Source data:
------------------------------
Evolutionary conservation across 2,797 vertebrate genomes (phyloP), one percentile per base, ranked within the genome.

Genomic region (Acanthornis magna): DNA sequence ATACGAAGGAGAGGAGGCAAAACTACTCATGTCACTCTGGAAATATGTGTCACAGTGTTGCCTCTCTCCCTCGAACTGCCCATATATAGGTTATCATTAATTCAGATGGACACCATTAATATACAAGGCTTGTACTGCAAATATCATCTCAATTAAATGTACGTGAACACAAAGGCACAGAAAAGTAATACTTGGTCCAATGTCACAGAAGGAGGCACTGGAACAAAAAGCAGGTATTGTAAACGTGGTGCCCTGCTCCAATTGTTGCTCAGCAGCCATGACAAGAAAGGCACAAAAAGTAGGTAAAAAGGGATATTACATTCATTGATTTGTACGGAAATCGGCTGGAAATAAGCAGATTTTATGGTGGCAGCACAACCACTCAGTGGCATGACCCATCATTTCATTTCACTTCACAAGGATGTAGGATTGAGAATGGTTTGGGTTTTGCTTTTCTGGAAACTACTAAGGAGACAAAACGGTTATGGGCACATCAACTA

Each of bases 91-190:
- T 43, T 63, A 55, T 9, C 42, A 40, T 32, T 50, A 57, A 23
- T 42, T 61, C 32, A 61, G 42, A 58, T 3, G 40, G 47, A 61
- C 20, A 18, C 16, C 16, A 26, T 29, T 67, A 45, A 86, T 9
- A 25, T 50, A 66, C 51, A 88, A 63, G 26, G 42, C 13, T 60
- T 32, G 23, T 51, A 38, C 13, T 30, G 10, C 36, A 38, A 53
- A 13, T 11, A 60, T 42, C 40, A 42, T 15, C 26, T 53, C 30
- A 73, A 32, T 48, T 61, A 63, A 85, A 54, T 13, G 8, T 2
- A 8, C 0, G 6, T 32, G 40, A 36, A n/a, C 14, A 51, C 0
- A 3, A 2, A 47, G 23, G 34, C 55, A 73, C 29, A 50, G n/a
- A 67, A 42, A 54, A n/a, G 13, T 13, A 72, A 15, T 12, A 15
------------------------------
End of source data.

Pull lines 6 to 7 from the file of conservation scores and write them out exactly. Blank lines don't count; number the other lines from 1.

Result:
- C 20, A 18, C 16, C 16, A 26, T 29, T 67, A 45, A 86, T 9
- A 25, T 50, A 66, C 51, A 88, A 63, G 26, G 42, C 13, T 60